The three villages of Managa, Mangweni and Steenbok need seeing to believe. Mangweni is near a town and so has more developed houses made out of breeze blocks and most have roofs. Managa and Steenbok are way out and mainly just have mud huts with one room for the whole family. We took a food aid parcel to a family yesterday and the woman who runs the house looked younger than me yet she was looking after 7 children 3 of whom where not her own, in a one roomed hut. Without the aid parcel of maize, oil, beans and corn they would literally starve. It was such a wake up call. However, amidst all this poverty is the most adorable children, and whilst they do not speak any English and my siSwati is, shall we say, developing, they are so keen and eager to learn. I have a class of 50 in a room with no tables and chairs but it is such a joy to teach them, their behaviour is immaculate and whilst they may not have had eaten anything all day their attention and concentration is fantastic. We provide food for 4 of the 8 schools in the poorer more rural areas and the bread and juice we give them is devoured in 2 mins flat.


The days are long and tiring but so rewarding. Tonight we came home and went to this place called The Deck, which is a restaurant and bar over looking the Kruger Park where we had drinks as the sun set behind the hills and the animals came down for a drink. As the sun went down the bats came out and for flying rats they looked so graceful fluttering around the night sky. I’d love to say I miss home but lets look at the facts if I was there I would be at work, in the cold and wet counting down to the weekend. Here its hot and sunny, yes I’m working but I’m savouring every minute of everything I’m doing. On Saturday I'm going to Swaziland for the day and next weekend I’m having some of the choir girls over for a girly sleepover. Its mine and one of theirs birthday so we are going into Kruger for the day on the Saturday. Even though they live in this areas they have never seen the animals, they barely have enough money for food let alone the entrance fee for the park. There are very few animals outside of the parks and those that there are steer clear of the villages. We are also hopefully going to have a camp for all the choir children before I leave so I can spend some time with them all. There is also a trip over to Mozambique for a couple of days scouting out aid agencies to link with. So even though I'm working for a lot of the time I am making the most of what is available here and having a little holiday too.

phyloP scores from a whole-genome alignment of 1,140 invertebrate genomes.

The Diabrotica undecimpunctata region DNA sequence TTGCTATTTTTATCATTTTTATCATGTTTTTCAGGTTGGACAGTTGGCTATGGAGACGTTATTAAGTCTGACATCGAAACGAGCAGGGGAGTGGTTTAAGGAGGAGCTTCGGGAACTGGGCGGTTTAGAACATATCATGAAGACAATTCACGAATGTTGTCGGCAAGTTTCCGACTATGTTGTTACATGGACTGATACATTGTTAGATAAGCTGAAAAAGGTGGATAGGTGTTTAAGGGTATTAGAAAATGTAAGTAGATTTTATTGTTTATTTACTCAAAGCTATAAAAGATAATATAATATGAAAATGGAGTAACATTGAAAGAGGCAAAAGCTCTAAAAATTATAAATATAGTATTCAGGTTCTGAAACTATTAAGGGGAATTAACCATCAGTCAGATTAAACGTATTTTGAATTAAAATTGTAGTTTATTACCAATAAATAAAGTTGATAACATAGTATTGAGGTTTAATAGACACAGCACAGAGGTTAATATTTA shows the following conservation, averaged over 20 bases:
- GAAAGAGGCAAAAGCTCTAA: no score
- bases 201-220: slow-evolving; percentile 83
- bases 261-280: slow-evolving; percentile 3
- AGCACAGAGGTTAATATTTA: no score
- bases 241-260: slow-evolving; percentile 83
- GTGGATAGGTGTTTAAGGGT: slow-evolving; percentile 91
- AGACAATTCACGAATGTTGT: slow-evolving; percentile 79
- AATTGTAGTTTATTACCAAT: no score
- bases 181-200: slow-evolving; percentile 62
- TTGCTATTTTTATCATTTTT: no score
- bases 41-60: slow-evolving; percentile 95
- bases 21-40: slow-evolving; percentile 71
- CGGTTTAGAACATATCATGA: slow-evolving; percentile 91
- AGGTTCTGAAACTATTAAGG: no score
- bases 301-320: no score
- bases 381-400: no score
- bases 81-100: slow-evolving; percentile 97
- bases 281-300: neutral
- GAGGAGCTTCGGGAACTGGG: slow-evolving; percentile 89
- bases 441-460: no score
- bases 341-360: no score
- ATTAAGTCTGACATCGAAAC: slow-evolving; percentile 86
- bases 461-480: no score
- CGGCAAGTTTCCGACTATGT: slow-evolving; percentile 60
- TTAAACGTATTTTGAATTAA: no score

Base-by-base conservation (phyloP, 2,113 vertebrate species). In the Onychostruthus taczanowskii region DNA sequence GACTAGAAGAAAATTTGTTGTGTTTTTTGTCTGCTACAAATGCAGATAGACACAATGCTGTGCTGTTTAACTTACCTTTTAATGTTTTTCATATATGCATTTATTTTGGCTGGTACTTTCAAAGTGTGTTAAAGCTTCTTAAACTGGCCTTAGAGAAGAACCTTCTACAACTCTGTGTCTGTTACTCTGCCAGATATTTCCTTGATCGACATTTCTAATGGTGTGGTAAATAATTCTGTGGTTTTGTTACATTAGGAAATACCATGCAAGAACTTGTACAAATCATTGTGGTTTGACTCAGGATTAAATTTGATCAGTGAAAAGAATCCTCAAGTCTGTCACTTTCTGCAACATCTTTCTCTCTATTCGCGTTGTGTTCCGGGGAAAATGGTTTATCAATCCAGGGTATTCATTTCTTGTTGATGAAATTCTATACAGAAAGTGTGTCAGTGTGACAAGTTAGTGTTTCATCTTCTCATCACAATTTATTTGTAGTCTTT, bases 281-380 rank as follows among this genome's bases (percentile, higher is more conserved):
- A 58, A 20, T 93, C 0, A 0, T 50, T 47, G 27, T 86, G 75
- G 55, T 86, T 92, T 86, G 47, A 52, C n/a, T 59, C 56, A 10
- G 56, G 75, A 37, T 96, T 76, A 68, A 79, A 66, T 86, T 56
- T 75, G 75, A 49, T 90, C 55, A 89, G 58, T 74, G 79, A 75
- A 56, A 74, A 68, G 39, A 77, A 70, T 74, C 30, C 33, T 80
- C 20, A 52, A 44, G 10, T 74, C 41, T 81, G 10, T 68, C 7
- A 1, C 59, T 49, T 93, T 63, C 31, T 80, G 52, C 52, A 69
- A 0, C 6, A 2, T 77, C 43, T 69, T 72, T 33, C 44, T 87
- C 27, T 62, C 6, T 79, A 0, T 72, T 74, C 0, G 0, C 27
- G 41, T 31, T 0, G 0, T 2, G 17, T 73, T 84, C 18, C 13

Thank you for all your emails, I apologise if I do not answer them all personally but internet time is limited, but I do appreciate them and it lets me know you’re thinking of me.

I hope to update more tomorrow with pictures, when I figure out how to up load them.




JAN – congratulations hon, sorry for the misunderstanding, have a drink (or 10) on me to celebrate.

BABS – sorry cant do, SAA far too expensive, will call you ASAP

DEVI – Give my love to Ivan please; tell him he will have the time of his life here next year.